It's "real talk" time.
I've been avoiding doing a 'progress' update here, and on my own personal blog, because I feel like I haven't had any progress. I go back and forth almost on a daily basis between "WOOO! I've maintained/kept over 100 lbs off for a year!!" and "Man, I should be further ahead than I am."
The truth of the matter is - that IS the journey. The journey doesn't always bring consistent scale successes because A) no one is perfect and we all have our slip-ups and our real-life issues to deal with, and B ) plateaus are NORMAL, and they will pass. The challenging part is to stay on track during a plateau.
Choosing the healthy way every day is hard.
But here's what I've been learning lately in my journey. Progress IS maintaining, and honestly - sometimes progress can come from gaining, too. Let me explain that before you think I'm crazy.
Every time I slip, whether it's just once on a random Tuesday or it's for a whole weekend when I'm not feeling so great in the mental-health department, I learn something. I learn ways to protect myself from it in the future, and I learn how to refocus and get back on track. As my journey has progressed, too, I've found that my slips become less and less frequent because I keep learning new ways to prevent it from happening again.
Each time that happens I have a little burst of pride.
The old 'me' would never have gotten back on track right away. I didn't bounce back, I just used it as an excuse to binge for a week... and then a month. Which always put me in a worse position than before I started, and on top of that I was always frustrated and mad at myself. I was mad because I knew what to do and how to do it, but I purposely didn't do it. Queue the vicious cycle; self-sabotage is a very real thing.
Thanks to my Nutracelle though, when I have the slip-ups I sit back, refocus on my plan, and I get to the root of the reason why the slip happened. Sometimes this is the best part. I've learned more about myself in this past year than I did the first year of my journey.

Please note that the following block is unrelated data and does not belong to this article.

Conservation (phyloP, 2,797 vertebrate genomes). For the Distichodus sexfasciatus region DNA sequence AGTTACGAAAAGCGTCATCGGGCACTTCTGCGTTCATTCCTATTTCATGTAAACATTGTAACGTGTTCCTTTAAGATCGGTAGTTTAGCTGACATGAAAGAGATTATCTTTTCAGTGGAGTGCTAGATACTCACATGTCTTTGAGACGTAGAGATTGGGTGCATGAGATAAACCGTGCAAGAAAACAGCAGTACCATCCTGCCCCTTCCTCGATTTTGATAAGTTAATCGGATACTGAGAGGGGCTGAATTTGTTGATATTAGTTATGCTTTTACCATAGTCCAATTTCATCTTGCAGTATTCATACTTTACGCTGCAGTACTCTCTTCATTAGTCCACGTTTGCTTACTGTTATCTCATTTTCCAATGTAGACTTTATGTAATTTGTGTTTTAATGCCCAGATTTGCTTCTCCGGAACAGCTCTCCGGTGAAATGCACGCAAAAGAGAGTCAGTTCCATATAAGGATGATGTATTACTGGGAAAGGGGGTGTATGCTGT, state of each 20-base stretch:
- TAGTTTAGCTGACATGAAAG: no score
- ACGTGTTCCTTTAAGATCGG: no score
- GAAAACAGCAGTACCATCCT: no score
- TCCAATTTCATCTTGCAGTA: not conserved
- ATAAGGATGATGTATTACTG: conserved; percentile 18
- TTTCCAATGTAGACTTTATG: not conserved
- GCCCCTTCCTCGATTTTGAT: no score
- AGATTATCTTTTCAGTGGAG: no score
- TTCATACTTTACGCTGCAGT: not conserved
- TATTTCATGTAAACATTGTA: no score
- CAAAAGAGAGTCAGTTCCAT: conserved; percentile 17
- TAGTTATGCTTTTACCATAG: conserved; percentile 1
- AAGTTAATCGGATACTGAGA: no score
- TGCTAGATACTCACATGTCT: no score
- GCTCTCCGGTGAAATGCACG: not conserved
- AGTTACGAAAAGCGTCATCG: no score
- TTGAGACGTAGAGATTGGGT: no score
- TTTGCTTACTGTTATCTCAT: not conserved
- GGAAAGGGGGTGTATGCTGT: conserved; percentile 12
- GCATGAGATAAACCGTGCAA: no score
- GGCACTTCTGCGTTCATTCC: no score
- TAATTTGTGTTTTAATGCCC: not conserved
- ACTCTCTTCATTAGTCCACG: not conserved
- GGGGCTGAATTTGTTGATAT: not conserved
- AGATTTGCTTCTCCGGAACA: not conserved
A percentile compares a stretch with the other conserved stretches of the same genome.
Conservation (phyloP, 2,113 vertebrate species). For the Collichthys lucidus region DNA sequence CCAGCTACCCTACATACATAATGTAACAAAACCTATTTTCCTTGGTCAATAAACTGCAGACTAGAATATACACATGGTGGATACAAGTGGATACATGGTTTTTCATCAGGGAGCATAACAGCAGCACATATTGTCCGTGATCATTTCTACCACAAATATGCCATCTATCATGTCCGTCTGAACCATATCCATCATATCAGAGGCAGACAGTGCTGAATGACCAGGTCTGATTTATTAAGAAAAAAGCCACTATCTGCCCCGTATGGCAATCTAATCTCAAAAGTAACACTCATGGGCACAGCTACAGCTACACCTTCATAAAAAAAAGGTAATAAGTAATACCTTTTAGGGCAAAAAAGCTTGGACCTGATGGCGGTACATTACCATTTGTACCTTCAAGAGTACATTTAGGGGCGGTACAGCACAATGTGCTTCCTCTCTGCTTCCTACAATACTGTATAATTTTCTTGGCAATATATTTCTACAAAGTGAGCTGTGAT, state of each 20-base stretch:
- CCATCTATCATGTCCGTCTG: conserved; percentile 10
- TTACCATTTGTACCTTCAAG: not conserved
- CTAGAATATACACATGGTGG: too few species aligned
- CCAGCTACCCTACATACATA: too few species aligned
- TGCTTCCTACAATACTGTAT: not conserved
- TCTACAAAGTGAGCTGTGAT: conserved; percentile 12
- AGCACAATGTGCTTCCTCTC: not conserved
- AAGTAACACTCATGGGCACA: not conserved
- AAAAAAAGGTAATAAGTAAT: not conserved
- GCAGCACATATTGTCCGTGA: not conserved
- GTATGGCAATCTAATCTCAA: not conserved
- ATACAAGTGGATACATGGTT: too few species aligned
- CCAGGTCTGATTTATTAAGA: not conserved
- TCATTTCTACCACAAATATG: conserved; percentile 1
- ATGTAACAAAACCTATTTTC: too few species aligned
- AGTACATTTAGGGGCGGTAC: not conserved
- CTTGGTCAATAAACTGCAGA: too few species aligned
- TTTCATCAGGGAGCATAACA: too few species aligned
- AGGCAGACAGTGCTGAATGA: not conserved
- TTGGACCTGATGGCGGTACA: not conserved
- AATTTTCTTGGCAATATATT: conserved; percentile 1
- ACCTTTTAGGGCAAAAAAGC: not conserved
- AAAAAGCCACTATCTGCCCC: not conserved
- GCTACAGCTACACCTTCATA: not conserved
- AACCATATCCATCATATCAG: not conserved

It's easy to get caught up in the scale victories and the looser clothes.
That part is the part you can control - with proper planning and support. You control what you eat, and what you don't eat. The harder part, in my opinion, is the expectations one puts on themselves, paired up with the guilt if you don't meet said expectations. The mental side of things is a little more out of your control.
I want to break that down a little bit more...
When you share your journey as publicly as I have, both within my family and friends and everyone in the Nutracelle family, I've found that at times there is an insane amount of pressure. No one puts that pressure on me - I do it to myself.
"People are depending on you - but you haven't lost any weight lately."
"If you tell them you slipped, you may subconsciously encourage their own slips."
"But be real with them too, share the struggles so they know they're not alone."
"I hope they don't think I'm just lying about everything."
"I can't believe people trust me for advice on this. I'm still struggling myself."
etc, etc, etc.
Those are just some of the thoughts that come with the role I've given myself. It's the exact opposite of the message I would want people to feel/hear if they were in my position. But it can be so hard to be kind to yourself.